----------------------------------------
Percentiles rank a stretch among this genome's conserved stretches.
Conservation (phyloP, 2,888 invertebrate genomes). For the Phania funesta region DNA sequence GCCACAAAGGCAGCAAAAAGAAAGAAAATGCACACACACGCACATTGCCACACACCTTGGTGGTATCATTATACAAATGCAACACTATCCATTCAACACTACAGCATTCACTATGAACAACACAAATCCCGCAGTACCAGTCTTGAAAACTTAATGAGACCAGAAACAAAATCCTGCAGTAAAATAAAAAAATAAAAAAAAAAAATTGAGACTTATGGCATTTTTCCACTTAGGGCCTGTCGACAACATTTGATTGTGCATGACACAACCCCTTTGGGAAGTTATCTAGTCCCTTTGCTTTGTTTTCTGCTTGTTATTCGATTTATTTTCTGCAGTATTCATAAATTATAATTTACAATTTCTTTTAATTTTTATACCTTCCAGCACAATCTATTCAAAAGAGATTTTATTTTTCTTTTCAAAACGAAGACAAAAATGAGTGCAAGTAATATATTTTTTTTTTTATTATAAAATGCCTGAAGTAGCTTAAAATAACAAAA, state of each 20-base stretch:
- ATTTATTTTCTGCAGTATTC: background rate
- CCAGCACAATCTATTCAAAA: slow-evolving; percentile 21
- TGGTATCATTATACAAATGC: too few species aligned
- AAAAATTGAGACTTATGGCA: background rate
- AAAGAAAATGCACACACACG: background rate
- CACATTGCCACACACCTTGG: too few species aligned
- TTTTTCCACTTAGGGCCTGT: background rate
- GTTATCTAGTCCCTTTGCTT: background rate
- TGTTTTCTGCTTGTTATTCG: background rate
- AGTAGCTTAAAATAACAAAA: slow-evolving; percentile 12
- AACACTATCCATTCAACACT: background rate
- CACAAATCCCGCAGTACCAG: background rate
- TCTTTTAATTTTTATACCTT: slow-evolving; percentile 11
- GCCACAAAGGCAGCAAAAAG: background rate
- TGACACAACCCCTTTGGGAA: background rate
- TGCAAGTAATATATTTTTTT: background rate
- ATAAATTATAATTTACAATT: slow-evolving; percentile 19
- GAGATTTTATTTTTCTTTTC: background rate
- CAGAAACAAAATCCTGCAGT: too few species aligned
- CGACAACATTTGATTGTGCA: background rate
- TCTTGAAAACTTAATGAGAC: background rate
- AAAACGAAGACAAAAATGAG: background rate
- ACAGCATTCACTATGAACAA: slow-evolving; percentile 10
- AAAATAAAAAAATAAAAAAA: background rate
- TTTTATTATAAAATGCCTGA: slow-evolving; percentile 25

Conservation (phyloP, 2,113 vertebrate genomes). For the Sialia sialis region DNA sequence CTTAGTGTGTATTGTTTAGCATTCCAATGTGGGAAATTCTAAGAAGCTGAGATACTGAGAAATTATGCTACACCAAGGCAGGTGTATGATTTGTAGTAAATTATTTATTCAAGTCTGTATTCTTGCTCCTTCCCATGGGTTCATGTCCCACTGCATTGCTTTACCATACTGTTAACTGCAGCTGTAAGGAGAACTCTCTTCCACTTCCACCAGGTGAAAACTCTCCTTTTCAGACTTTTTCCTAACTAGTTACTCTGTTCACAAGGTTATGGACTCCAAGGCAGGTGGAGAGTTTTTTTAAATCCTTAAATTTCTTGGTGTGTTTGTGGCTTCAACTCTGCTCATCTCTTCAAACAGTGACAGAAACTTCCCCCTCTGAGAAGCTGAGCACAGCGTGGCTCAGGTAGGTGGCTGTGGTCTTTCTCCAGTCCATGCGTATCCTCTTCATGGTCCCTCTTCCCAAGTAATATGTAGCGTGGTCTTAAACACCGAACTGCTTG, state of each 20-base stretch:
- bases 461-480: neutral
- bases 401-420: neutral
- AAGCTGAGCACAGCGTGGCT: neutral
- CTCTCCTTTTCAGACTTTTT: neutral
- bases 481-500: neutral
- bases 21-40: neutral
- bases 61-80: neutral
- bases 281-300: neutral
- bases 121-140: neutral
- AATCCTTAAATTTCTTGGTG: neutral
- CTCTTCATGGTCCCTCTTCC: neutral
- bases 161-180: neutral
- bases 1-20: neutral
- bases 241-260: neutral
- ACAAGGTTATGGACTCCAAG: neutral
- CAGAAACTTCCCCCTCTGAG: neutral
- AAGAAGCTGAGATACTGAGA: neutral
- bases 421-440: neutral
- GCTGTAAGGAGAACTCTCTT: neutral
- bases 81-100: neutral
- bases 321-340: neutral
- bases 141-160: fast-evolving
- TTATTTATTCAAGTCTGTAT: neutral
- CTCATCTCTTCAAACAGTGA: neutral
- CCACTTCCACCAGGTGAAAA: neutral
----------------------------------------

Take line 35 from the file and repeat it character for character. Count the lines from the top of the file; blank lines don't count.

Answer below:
- bases 61-80: neutral